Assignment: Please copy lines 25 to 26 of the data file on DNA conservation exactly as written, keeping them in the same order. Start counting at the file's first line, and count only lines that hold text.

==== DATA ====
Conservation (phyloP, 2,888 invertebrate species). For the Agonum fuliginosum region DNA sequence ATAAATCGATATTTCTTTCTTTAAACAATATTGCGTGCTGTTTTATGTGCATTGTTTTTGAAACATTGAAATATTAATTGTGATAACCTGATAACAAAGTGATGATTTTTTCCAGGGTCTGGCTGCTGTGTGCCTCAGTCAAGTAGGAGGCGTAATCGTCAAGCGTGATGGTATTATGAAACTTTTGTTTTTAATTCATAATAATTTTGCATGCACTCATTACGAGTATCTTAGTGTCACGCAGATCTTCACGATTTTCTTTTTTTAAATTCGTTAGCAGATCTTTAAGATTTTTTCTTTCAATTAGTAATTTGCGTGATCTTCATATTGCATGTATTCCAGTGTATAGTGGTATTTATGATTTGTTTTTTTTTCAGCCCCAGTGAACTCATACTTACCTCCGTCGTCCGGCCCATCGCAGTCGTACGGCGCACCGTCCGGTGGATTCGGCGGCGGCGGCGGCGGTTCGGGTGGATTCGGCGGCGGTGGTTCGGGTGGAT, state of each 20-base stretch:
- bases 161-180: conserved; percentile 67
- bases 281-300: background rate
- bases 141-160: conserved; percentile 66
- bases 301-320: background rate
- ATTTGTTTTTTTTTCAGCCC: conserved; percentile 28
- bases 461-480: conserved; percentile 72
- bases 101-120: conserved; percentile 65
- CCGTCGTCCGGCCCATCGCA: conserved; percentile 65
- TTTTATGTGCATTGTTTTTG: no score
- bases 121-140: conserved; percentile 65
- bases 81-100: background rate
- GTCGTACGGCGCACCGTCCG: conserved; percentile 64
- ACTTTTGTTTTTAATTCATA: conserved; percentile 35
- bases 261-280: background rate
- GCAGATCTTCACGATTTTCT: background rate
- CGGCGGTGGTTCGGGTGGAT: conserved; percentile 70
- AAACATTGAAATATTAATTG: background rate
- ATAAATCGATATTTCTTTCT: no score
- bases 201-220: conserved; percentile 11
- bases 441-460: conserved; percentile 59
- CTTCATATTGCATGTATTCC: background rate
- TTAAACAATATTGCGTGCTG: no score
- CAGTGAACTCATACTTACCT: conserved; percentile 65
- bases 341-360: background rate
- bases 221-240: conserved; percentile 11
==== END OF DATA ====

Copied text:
- bases 341-360: background rate
- bases 221-240: conserved; percentile 11